This interesting paper by Robert Warden refers to each mirror segment on JWST as having six actuators providing six degrees of freedom in positioning (plus one more to tweak the curvature). These degrees of freedom are described as "tip, tilt, piston, horizontal & vertical decentering and clocking". Can I assume that "piston, horizontal & vertical decentering" correspond to 3D positioning in space and "tip, tilt, and clocking" correspond to attitude? Could someone help translate these into more explicit terminology?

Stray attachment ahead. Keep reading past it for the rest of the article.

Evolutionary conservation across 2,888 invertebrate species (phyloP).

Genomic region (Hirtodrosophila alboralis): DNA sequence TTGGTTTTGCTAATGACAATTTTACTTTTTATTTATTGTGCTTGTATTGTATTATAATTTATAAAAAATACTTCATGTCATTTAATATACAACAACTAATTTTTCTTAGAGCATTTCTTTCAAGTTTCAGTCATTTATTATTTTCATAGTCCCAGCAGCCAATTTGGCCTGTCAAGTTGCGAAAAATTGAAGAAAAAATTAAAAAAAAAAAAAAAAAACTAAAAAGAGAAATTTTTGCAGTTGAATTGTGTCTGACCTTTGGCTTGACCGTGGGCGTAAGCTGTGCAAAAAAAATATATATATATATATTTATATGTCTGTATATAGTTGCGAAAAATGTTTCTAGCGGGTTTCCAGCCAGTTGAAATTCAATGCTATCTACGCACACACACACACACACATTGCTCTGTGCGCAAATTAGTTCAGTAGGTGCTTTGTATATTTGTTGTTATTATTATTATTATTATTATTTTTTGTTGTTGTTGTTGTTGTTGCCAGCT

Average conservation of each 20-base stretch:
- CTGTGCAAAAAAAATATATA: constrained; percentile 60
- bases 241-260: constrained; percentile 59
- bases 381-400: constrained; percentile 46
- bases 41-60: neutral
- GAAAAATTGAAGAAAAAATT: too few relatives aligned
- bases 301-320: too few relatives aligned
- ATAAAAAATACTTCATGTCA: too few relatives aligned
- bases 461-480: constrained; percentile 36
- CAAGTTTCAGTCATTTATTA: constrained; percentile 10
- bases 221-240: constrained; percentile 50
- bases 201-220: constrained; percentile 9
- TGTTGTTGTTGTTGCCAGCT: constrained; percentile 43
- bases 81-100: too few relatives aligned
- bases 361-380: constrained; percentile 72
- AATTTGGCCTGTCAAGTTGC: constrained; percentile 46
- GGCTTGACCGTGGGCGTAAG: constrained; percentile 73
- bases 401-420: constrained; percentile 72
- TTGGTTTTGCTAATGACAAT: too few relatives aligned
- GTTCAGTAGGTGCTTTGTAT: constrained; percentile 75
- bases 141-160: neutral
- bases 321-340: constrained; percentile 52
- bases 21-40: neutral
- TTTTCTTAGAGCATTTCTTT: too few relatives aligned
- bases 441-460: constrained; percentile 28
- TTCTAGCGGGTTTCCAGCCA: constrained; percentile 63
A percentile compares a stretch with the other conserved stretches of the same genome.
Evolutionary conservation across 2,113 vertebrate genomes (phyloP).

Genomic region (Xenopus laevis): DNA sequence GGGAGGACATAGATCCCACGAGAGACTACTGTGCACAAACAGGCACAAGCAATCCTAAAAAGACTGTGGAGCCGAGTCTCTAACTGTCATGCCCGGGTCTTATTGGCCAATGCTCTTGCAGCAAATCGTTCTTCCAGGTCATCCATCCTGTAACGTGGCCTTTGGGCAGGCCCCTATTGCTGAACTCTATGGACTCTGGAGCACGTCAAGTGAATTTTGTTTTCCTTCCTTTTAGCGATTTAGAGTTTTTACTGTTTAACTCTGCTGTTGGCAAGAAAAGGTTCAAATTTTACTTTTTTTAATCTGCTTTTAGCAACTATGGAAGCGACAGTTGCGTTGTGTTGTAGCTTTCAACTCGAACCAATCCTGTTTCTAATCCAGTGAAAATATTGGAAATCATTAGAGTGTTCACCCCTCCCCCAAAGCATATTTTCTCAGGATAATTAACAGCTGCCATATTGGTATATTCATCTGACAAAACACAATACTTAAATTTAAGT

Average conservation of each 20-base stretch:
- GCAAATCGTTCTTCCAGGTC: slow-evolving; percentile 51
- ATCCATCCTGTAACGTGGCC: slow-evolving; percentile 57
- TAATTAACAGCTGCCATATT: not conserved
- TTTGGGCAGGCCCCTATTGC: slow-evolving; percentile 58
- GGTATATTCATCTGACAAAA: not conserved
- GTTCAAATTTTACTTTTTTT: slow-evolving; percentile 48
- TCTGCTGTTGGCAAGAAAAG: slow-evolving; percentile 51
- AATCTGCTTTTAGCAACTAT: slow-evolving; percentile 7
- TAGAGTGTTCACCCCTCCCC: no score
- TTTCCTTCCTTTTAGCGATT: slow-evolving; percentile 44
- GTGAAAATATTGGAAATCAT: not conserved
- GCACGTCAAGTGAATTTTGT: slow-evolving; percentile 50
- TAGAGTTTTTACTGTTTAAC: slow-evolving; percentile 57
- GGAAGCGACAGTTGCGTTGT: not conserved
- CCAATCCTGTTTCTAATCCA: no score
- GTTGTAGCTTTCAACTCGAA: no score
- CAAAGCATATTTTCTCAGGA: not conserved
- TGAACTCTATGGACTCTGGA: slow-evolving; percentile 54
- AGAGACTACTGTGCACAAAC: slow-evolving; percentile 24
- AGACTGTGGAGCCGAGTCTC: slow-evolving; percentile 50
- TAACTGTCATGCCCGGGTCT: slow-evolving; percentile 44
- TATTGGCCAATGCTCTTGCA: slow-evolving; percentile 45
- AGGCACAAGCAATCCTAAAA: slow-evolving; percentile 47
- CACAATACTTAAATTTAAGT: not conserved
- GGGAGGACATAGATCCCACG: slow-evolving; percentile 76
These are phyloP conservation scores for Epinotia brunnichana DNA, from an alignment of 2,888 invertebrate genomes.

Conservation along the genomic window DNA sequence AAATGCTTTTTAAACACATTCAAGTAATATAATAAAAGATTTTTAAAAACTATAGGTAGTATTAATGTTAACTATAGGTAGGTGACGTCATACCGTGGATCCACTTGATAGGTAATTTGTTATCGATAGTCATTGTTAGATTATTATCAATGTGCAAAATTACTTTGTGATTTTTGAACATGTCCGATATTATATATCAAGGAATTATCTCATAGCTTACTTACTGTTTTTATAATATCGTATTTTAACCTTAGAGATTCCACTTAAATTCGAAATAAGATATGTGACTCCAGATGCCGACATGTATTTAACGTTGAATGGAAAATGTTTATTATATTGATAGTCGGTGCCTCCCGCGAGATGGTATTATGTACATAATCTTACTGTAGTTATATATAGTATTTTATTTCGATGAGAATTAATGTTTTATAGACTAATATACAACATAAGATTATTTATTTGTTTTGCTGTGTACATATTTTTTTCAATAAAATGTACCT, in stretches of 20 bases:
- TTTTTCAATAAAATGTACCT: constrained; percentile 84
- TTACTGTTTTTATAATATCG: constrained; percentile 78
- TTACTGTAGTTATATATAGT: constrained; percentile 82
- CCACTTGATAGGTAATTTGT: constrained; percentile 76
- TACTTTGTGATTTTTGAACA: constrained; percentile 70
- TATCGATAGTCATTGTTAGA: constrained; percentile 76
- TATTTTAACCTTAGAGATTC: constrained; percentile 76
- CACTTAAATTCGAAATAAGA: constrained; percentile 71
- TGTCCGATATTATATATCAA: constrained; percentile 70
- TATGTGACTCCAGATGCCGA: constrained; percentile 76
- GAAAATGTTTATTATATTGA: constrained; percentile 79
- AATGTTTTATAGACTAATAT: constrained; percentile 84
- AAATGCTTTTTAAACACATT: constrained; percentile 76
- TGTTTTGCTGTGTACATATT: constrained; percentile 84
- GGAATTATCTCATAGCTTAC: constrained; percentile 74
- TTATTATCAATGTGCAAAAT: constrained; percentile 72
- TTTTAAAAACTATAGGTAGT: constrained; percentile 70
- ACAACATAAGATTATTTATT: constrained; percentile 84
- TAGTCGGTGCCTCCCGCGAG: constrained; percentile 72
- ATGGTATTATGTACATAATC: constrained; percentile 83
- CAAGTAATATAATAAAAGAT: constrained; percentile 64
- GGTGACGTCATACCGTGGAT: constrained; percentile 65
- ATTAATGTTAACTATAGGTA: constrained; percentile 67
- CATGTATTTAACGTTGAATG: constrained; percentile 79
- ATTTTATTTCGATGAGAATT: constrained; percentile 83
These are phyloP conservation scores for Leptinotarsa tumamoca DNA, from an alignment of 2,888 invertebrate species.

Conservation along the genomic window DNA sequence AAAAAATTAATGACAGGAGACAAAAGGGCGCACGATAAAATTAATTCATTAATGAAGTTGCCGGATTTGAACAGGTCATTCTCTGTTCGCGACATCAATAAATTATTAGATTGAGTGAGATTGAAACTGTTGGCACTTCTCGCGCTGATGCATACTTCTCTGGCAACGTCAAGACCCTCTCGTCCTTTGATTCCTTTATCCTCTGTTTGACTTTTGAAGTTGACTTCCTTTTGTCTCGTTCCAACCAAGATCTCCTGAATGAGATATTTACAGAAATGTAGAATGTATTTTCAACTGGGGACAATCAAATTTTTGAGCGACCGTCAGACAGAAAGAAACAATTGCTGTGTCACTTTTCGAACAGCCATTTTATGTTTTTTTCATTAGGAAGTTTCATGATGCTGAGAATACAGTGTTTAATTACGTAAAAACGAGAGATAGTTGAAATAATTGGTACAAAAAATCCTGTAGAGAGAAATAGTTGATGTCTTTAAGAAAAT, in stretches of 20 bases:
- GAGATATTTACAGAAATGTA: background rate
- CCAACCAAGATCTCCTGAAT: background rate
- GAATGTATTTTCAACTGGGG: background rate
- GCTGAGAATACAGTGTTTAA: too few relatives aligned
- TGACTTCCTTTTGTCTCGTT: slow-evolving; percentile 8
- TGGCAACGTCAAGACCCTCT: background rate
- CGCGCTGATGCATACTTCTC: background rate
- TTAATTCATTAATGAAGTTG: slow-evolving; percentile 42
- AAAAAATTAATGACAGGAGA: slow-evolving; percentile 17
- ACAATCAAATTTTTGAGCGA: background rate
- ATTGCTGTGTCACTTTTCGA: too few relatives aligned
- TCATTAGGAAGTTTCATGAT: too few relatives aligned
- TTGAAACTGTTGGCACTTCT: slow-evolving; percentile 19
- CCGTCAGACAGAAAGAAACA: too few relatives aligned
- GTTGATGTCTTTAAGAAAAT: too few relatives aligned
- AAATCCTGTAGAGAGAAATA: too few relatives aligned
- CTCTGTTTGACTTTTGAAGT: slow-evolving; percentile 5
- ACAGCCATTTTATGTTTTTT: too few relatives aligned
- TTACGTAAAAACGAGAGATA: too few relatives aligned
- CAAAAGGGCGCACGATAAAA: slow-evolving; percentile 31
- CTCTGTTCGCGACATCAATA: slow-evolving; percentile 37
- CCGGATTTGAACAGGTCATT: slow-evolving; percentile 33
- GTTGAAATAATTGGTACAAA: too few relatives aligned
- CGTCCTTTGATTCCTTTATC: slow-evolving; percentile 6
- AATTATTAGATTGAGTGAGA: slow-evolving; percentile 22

Also, requiring a full six degrees of freedom sounds like overkill. I imagine that three degrees of freedom would cater for almost all the required correction: motion along the z-axis and pitch and yaw with respect to the z-axis. As long as these first three corrections are available, does it matter very much where exactly the mirror is in the x-y plane or whether it's slightly rotated around its z-axis (roll)? (here the z-axis is taken to be perpendicular to the plane of the mirror segment)